Rational managers for the past 30 years have focused tightly on efficiency, cost cutting and day-to-day execution – perhaps to a fault. With increasing industry disruption, efficiency is fast becoming of secondary importance to innovation and agility. Many large organisations have too little capacity for external sensing, strategic reflection and business transformation.
Wal-Mart, for example, has become too focused on trimming costs and inefficiencies, which has hurt its ability to serve its customers. According to Bloomberg Businessweek, a recent Wal-Mart staff proposal declared: “We have cut costs too far, stores are understaffed and associates cannot provide customers with the service that Sam Walton built the company on.”
In stark contrast, at a disruptive organisation like Google, the primary focus is on boosting creativity, not efficiency. Innovation is built into jobs through “20% time” projects: engineers are expected to spend 20% of their time on projects that create and test new ideas.
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Organisations need to explicitly develop two parallel management systems: the operational system that manages the short-term execution of work – what we call the “surface system” – and a second system that focuses externally on sensing and driving strategic change, what we call the “deep system.” In today’s tumultuous environment, we believe that the work of sensing and responding to the market is too important to be left to random projects and a “volunteer army”. It needs to be designed, staffed and owned just like all other company processes.
For example, in 2001, IBM set up a permanent transformation organisation designed to anticipate and respond to the increasingly unpredictable changes in its markets. The goal was to make IBM more agile and able to predict – even prescribe – where the company’s markets would go. Linda Sanford, senior vice-president of enterprise transformation, told us about three capabilities that IBM has built to fulfil this mission – capabilities that continue to evolve under its new CEO, Virginia Rometty:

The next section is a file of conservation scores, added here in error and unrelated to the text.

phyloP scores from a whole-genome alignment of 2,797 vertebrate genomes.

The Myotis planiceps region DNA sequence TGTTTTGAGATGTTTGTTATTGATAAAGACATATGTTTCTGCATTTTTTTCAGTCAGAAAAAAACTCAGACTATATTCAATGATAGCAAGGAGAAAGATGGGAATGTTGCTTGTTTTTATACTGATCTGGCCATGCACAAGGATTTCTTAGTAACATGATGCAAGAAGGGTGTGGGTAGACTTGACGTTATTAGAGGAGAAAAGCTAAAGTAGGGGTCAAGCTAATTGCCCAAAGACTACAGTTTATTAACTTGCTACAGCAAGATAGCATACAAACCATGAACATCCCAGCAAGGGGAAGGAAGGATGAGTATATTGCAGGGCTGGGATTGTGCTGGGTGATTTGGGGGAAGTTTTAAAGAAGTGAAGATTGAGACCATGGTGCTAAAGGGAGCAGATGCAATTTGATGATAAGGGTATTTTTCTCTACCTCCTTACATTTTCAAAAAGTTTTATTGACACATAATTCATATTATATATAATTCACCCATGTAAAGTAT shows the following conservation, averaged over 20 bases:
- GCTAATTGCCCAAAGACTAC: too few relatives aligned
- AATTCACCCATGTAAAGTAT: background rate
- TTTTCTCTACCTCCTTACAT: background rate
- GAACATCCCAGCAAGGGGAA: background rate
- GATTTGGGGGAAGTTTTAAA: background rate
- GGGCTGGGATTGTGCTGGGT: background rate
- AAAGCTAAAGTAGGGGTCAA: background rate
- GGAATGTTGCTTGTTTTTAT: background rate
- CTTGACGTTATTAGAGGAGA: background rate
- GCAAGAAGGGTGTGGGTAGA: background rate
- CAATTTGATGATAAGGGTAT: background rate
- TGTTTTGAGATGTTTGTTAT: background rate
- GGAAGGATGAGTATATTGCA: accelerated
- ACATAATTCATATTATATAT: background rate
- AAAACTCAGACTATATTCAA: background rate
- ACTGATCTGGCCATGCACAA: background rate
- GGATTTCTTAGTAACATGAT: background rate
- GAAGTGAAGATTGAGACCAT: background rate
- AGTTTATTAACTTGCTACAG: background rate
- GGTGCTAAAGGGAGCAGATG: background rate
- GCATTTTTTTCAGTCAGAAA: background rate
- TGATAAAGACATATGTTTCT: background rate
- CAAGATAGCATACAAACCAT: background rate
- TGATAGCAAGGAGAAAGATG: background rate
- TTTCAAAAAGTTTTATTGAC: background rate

1. Process governance
IBM introduced full-time process owners, employees with credibility and experience, who are responsible for driving change and eliminating waste within their respective processes. IBM has 15 enterprise processes that cut across business units and geographies in such areas as sales, marketing, software development, procurement, human resources, finance, client-facing information technology services and internal IT support.
These process owners are supported by centrally-trained business process experts and a client advisory team that ensures customer focus. The key aspect of the process owner role is that it is focused not just on the daily operation of a process, but on its design and long-term improvement.
2. Data and analytics
IBM’s process teams identify ways to improve the customer experience in terms of time, quality or cost. As they do this, they install meters or other measurement devices that help them gather more data about the performance of a particular process, and they build data repositories where managers can analyse this information. Having this performance data close at hand helps to defuse any emotional arguments that may arise in the future.
3. Change management
IBM realises that the changes it needs are not incremental tweaks, but rather involve all employees. Company leaders communicate and educate their people on the need for change. They have “hardened the soft stuff called culture” into methods and tools that they deploy to help prepare the organisation for sustained change. And they use online social collaboration and communications tools.
As Sanford told us, “I’m continuously amazed by the innovation that these process teams bring out. It’s not just standardising and streamlining. Once you get it into the fabric of the business, it starts to become a new way of thinking and bringing innovation to our business partners.”
The pace of change and disruption in today’s marketplaces will only increase. Organisations that focus only on their surface systems, no matter how well they operate and how low they drive costs, will miss the threats to the firm’s long-term survival. No company is immune; no market niche is safe.
Unless organisations start spending money now on the dedicated resources necessary to manage the deep system – processes to sense and respond to unmet customer needs, new technologies, demographic trends, and the threat of potential competitors – they won’t have the capacity to compete and survive.
Brad Power has consulted and conducted research on business process innovation for the past 30 years. Steve Stanton and Walter Popper have consulted, written, conducted research and spoken on process topics for more than 25 years. All three are on the faculty at Hammer and Co.